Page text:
Sunday, September 30, 2007
I NEVER PROMISED YOU A ROSE GARDEN by Joanne Greenberg (Hannah Green)
I Never Promised You a Rose Garden is Joanne Greenberg's autobiographical novel about her schizophrenia. In it, Deborah, a 16-year-old girl, spends several years in a mental hospital overcoming her illness.
There is little doubt that the story is rooted in personal experience. There seems to be no other way to explain schizophrenia in such minute detail. Emphasis on certain details, particularly with Deborah's parents and Dr. Fried, clearly indicates to the reader that many aspects of the story have not been fictionalized.
There are some problems with the writing. At times, Deborah reads people, both doctors and patients, in impossible detail that is annoying rather than profound. Just when the reader has decided, "Wow, maybe Deborah should be a psychiatrist," we're immediately told how Deborah never knew why many people disliked her.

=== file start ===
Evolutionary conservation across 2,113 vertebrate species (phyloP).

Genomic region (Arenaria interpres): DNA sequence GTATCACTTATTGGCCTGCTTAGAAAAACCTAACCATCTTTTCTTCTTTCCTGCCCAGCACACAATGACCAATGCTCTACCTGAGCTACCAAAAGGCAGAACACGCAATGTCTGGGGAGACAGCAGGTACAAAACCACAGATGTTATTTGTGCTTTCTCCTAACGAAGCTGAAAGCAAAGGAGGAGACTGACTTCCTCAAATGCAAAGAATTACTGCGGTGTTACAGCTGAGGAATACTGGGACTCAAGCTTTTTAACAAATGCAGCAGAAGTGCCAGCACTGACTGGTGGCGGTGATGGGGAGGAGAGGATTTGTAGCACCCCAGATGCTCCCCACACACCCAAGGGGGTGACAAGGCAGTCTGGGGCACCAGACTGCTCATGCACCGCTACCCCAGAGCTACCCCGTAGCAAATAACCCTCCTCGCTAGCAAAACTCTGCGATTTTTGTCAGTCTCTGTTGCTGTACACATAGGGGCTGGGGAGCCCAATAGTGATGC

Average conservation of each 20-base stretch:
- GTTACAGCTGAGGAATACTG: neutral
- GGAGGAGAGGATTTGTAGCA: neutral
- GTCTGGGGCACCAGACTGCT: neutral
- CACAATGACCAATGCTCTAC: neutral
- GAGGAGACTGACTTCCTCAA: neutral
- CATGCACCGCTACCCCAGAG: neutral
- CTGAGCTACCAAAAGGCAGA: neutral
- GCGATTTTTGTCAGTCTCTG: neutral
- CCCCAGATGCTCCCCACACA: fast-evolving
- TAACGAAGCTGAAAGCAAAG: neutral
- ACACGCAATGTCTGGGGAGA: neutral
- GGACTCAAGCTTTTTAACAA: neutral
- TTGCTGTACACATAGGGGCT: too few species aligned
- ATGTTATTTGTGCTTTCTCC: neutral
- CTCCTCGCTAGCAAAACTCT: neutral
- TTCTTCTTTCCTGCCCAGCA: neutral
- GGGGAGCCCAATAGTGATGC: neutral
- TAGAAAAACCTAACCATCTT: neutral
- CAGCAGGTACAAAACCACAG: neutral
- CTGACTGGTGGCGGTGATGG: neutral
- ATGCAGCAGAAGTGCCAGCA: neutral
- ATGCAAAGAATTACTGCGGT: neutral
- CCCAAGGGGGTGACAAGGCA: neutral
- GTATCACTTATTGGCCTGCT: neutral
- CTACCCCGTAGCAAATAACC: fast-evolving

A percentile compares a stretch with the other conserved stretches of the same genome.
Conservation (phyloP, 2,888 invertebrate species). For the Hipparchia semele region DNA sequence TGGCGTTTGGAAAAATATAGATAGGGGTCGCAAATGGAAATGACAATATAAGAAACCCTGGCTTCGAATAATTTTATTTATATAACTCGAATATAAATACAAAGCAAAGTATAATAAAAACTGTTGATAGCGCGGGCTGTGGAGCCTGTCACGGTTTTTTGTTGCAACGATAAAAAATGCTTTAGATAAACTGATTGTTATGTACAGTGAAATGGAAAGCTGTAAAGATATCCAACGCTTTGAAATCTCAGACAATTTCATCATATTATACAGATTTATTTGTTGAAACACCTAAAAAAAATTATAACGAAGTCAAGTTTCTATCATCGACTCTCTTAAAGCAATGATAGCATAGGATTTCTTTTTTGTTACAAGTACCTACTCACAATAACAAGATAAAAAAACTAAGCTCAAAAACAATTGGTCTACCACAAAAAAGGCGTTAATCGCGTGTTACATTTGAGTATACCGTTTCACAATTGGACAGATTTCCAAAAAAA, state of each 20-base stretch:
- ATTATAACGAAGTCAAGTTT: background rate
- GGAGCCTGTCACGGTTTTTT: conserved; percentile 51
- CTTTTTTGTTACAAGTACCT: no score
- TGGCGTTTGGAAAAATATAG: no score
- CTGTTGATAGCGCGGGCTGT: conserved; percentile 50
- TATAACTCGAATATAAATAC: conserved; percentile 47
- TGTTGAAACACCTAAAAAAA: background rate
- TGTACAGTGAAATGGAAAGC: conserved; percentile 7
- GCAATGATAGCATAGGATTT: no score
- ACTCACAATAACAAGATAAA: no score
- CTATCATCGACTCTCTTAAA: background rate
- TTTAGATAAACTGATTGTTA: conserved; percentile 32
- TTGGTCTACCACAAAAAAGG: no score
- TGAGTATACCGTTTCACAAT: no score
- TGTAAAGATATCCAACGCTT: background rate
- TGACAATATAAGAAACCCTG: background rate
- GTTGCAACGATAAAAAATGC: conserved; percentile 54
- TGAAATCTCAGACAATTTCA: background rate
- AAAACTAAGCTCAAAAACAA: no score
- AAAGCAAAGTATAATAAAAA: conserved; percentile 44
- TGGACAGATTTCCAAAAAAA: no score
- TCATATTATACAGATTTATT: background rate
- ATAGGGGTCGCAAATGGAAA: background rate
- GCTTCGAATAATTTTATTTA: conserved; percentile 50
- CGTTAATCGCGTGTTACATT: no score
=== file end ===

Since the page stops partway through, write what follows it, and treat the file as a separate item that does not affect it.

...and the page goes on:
The dialogue is also problematic. Deborah certainly doesn't talk like the average 16-year-old, which is fine, but everybody else in the book is similarly refined and sophisticated. The dialogue is stilted. This, combined with the author's narrative style, causes the book to come across as pretentious from time to time.
I Never Promised You a Rose Garden starts out promisingly enough, but after its first third it becomes rather tedious. The reader may well skim and then skip page after page of internal rambling monologue and dialogue and interaction with other patients that does nothing to advance the story. Ultimately, the novel is boring.
A note: the book also comes across briefly as unfriendly toward both pacifists and Christianity.
Come for the personal insights into mental illness, stay for- well, there's really nothing else to stay for.